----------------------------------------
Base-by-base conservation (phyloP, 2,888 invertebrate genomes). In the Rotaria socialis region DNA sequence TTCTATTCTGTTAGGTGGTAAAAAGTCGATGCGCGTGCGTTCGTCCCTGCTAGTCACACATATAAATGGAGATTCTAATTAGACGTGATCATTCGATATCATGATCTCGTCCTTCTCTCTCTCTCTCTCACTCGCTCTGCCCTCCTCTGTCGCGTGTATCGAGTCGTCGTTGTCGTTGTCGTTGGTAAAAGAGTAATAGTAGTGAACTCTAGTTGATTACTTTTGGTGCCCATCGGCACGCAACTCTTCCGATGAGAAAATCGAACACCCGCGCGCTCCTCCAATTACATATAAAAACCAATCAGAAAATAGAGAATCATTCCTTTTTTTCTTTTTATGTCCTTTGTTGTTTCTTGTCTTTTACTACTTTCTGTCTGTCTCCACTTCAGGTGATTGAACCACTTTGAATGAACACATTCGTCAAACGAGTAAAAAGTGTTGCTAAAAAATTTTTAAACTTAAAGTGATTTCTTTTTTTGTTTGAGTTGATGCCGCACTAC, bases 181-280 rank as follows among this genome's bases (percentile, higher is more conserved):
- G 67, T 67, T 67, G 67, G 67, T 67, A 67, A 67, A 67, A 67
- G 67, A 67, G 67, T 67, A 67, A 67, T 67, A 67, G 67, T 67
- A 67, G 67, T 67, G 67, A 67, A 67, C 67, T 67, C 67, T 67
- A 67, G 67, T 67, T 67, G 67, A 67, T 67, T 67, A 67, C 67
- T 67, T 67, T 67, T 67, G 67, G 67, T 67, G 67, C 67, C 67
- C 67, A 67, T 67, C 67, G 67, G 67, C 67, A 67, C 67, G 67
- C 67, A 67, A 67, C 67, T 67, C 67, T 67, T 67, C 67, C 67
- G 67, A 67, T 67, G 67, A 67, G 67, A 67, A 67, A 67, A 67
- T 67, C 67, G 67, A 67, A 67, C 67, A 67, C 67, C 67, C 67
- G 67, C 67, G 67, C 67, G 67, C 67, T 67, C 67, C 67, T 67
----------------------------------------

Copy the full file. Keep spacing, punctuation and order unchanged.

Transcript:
Base-by-base conservation (phyloP, 2,888 invertebrate genomes). In the Rotaria socialis region DNA sequence TTCTATTCTGTTAGGTGGTAAAAAGTCGATGCGCGTGCGTTCGTCCCTGCTAGTCACACATATAAATGGAGATTCTAATTAGACGTGATCATTCGATATCATGATCTCGTCCTTCTCTCTCTCTCTCTCACTCGCTCTGCCCTCCTCTGTCGCGTGTATCGAGTCGTCGTTGTCGTTGTCGTTGGTAAAAGAGTAATAGTAGTGAACTCTAGTTGATTACTTTTGGTGCCCATCGGCACGCAACTCTTCCGATGAGAAAATCGAACACCCGCGCGCTCCTCCAATTACATATAAAAACCAATCAGAAAATAGAGAATCATTCCTTTTTTTCTTTTTATGTCCTTTGTTGTTTCTTGTCTTTTACTACTTTCTGTCTGTCTCCACTTCAGGTGATTGAACCACTTTGAATGAACACATTCGTCAAACGAGTAAAAAGTGTTGCTAAAAAATTTTTAAACTTAAAGTGATTTCTTTTTTTGTTTGAGTTGATGCCGCACTAC, bases 181-280 rank as follows among this genome's bases (percentile, higher is more conserved):
- G 67, T 67, T 67, G 67, G 67, T 67, A 67, A 67, A 67, A 67
- G 67, A 67, G 67, T 67, A 67, A 67, T 67, A 67, G 67, T 67
- A 67, G 67, T 67, G 67, A 67, A 67, C 67, T 67, C 67, T 67
- A 67, G 67, T 67, T 67, G 67, A 67, T 67, T 67, A 67, C 67
- T 67, T 67, T 67, T 67, G 67, G 67, T 67, G 67, C 67, C 67
- C 67, A 67, T 67, C 67, G 67, G 67, C 67, A 67, C 67, G 67
- C 67, A 67, A 67, C 67, T 67, C 67, T 67, T 67, C 67, C 67
- G 67, A 67, T 67, G 67, A 67, G 67, A 67, A 67, A 67, A 67
- T 67, C 67, G 67, A 67, A 67, C 67, A 67, C 67, C 67, C 67
- G 67, C 67, G 67, C 67, G 67, C 67, T 67, C 67, C 67, T 67